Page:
Ruptured abdominal aortic aneurysm is potentially life threatening. Ruptured aortic aneurysm causes internal bleeding that could lead to serious complications like heart attack, stroke and deprivation of blood to the colon or spinal cord and eventually death. The mortality rate is extremely high in this condition.
The symptoms of ‘AAA’ are asymptomatic. They become known only through ultrasound or computed tomography scan (CT scan) ordered for examination of other aliment, through sudden onset of severe symptoms, rupture or through initial screening of abdominal aortic aneurysm done under Medicare program. Men particularly between 65 to 75 years age are vulnerable to ‘AAA’. Hence, it is imperative to take a referral for ‘AAA’ screening under Medicare part B from a physician. ‘AAA’ is an emergency and requires immediate medical attention.
A ruptured abdominal aortic aneurysm sign is sudden excruciating pain in the abdomen and back, pulsating abdominal mass and hypotension. The patient might faint; vomit and the skin will feel cold and clammy. Such patient should be rushed to the hospital immediately. Once the patient reaches the hospital it is important to perform an urgent ultrasound or computed tomography scan. However, in most cases only X-ray or ultra sonography is possible due to paucity of time.
The initial X-ray results usually reveal an aneurysm that is grown over 50% its normal size due to calcification, hemorrhage and clearly visible stretched base of the aorta. The doctor will be able to decipher a pulsatile mass to the left side of the abdomen, just little away from the umbilicus, reduced inferior extremity pulses and abdominal systolic bruit. The internal bleeding that happens due to rupture can cause severe irritation in the peritoneal area. The peritoneal area is a thin serous membrane that lines the walls of the abdominal cavity and envelops the entire viscera.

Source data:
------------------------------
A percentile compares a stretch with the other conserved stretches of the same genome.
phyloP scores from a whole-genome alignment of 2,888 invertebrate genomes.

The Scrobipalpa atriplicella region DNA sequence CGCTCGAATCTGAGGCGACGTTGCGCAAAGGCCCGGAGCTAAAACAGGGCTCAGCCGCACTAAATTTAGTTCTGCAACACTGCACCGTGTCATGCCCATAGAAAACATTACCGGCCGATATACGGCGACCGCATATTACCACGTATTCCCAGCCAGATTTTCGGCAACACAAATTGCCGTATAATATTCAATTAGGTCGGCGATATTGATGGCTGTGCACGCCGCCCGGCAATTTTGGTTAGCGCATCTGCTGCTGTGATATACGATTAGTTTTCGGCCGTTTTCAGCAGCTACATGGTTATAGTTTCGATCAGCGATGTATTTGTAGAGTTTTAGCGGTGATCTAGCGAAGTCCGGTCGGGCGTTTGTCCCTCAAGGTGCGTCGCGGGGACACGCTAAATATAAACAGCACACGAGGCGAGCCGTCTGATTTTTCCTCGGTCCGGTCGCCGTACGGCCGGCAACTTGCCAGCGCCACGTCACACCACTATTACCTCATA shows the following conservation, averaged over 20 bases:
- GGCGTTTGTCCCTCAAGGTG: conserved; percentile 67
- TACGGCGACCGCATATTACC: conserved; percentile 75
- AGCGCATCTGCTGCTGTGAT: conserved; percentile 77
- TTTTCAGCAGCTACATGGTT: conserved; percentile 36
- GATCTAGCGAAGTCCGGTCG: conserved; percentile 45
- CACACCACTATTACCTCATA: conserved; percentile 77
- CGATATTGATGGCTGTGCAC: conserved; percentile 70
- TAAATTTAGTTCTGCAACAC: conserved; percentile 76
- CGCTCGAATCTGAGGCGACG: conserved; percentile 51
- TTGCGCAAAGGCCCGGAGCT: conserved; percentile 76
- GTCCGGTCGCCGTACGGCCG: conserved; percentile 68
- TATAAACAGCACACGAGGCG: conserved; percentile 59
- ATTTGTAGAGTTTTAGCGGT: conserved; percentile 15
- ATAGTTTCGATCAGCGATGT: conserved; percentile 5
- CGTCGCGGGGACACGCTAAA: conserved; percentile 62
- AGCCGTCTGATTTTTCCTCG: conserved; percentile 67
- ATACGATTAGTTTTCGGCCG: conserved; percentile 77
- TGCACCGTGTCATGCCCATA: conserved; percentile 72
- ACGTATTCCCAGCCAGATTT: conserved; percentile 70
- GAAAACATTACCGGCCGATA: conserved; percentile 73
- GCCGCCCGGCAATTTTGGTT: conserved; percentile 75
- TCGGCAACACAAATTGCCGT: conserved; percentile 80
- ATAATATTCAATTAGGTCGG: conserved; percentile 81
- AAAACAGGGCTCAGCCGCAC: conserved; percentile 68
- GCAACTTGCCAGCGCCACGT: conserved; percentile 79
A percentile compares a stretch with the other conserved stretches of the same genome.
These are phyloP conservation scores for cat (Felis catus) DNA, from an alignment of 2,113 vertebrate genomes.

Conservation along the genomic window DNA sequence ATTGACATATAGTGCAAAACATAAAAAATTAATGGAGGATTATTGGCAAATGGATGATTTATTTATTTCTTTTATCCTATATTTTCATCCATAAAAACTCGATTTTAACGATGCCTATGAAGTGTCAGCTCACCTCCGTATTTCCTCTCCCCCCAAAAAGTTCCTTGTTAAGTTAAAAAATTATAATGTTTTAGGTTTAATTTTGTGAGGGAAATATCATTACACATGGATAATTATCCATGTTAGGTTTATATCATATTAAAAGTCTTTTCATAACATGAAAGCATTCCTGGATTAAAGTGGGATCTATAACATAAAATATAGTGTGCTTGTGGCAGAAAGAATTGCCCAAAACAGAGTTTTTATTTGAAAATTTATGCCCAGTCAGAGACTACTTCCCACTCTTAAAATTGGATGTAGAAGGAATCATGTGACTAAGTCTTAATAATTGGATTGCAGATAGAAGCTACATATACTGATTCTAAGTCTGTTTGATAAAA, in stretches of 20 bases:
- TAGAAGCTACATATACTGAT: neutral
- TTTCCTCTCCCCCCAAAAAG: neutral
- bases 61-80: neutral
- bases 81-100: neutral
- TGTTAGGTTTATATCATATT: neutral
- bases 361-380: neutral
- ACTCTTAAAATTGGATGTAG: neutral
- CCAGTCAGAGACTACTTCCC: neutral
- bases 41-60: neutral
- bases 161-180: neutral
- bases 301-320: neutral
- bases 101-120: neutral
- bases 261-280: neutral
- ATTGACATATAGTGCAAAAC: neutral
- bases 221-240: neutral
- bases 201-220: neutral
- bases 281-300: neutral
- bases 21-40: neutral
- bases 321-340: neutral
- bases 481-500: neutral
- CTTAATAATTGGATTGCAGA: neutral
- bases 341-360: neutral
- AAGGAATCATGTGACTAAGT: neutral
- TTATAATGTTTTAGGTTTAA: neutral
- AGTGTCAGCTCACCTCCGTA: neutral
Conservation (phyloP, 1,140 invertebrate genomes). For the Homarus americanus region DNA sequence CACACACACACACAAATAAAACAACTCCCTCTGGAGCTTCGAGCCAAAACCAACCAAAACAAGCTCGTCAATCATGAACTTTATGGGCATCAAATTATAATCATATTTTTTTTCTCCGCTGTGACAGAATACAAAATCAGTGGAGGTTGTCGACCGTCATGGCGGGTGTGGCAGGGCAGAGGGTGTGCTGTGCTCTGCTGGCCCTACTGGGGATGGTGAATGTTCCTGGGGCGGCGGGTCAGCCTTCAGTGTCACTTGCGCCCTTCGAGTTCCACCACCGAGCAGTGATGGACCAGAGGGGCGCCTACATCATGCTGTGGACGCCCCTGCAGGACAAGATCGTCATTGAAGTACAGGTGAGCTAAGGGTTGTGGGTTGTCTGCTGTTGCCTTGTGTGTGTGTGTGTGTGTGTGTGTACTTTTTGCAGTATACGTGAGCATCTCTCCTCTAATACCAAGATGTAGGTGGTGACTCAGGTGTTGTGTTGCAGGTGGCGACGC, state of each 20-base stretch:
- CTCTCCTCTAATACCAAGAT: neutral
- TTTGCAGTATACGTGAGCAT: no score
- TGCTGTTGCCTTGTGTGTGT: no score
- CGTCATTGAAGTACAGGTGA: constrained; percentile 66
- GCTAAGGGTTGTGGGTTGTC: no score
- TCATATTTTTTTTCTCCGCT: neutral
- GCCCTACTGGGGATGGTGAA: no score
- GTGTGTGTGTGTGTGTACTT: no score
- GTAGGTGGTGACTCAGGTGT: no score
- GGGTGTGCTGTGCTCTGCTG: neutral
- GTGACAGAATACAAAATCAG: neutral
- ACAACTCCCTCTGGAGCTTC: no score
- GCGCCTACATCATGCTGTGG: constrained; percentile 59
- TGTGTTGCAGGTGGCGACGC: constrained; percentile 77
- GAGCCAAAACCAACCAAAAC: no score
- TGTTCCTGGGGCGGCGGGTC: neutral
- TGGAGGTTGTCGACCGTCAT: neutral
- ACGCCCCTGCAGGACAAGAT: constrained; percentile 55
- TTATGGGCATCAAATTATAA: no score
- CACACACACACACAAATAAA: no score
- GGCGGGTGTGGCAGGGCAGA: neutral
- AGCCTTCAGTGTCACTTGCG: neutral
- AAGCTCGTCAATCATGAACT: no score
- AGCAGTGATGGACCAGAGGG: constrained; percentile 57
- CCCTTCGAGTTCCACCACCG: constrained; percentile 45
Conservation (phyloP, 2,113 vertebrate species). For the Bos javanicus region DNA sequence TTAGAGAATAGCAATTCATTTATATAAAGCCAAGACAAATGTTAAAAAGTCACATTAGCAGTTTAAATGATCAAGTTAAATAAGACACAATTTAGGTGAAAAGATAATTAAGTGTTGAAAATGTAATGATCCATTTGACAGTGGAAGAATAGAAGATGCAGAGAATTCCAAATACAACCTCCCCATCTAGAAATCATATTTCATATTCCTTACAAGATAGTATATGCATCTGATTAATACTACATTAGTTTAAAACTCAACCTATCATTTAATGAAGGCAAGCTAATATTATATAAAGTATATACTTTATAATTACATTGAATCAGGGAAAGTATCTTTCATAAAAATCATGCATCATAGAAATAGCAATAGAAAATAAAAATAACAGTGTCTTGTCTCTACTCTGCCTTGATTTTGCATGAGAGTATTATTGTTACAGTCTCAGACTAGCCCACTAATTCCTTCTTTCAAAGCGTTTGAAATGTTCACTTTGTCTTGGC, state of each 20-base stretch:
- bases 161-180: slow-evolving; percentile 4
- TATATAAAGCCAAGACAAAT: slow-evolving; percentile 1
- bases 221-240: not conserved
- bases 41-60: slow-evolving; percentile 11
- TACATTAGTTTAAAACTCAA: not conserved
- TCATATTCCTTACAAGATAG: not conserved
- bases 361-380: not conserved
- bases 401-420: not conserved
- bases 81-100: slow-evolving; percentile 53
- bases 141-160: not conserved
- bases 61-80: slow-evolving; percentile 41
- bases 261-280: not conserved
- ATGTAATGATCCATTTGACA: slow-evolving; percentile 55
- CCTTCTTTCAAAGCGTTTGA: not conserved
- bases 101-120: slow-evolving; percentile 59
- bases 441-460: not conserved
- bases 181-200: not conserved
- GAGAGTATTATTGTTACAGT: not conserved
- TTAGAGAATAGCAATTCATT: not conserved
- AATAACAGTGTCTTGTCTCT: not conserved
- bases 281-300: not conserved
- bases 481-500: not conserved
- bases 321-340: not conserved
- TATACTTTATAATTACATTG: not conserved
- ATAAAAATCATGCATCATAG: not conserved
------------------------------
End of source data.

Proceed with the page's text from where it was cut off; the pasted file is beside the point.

Types of ruptured abdominal aortic aneurysm:
Retroperitoneal – Accumulation of blood is found in the retroperitoneal hematoma (an anatomical gap in the abdominal cavity that is situated behind the peritoneum (gut cavity). About 80% of abdominal aortic aneurysm cases reported have been caused due to retroperitoneal rupture.
Intraperitoneal- The rupture occurs within the peritoneum. About 20% reported abdominal aortic aneurysm cases are caused due to intraperitoneal rupture. In this situation, there are no tissues present to restrain the break out of blood from the aorta unlike in retroperitoneal rupture. Hence, the mortality rate is higher in intraperitoneal rupture cases.
Chronic- Chronic rupture is rare and occurs in a confined anatomical area and the surrounding tissues contain the blood leak. Chances of survival are higher in this case.
Rupture into vena cava inferior-Vena caval is the vein that carries oxygenated blood from lower part of the body to the right atrium of the heart. Sometimes the ‘AAA’ wears down the adjoining vena cava inferior that leads to formation of aortacaval fistula that grows in size and eventually ruptures. Compression of inferior vena cava can result in high output heart failure or peripheral edema.
Rupture into duodenum- Duodenum is a portion of small intestine that stretches from stomach to jejunum. An aortoduodenal fistula formation in the duodenum bursts open causing gastrointestinal bleeding.
Ruptured abdominal aortic aneurysm is treated through open surgery or endovascular surgery. The aneurysm is cleaned and the void space is replaced with a graft that is sewn from one end of the aorta to the other covering the void space. Endovascular surgery is less invasive compared to open surgery. There is risk of blood clots, hypotension, shock and other complications during the surgery. Considering severity of the condition, existing medical issues and other risks involved which type of surgery is to be undertaken is decided. It is important to remember a ruptured abdominal aortic aneurysm is an acute condition. Thus requires prompt medical attention as it may occur suddenly owing to the symptoms being asymptomatic.